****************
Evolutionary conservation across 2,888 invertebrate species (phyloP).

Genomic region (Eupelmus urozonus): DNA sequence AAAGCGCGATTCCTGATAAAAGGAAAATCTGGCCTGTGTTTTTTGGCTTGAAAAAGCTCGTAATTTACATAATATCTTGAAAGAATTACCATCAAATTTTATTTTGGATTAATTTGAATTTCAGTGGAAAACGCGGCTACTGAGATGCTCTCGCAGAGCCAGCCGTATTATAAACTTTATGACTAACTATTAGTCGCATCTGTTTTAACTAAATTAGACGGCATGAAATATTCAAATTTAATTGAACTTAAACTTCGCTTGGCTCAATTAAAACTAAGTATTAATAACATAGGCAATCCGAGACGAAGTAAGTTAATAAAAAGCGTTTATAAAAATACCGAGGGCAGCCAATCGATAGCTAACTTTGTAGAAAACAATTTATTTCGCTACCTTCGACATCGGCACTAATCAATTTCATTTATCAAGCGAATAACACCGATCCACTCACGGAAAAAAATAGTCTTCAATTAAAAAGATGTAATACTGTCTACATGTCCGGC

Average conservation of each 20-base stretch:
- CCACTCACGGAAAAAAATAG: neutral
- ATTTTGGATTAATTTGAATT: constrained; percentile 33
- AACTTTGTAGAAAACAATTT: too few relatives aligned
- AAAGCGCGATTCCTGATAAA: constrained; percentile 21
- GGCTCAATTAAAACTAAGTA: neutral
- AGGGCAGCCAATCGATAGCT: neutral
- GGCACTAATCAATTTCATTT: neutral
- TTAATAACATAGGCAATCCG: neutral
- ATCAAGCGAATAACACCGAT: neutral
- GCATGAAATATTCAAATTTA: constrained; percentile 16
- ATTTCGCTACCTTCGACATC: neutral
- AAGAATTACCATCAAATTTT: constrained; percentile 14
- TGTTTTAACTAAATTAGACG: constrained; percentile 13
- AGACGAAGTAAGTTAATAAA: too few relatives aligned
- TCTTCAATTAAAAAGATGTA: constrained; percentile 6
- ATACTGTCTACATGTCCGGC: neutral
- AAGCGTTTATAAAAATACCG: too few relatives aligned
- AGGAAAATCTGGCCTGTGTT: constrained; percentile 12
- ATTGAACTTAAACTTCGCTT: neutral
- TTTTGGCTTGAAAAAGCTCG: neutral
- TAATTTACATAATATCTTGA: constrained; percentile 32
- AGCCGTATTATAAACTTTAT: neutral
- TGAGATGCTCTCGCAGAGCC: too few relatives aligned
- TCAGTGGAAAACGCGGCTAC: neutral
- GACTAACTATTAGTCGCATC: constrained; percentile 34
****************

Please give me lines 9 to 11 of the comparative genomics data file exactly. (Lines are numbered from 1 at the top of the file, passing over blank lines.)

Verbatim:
- AGGGCAGCCAATCGATAGCT: neutral
- GGCACTAATCAATTTCATTT: neutral
- TTAATAACATAGGCAATCCG: neutral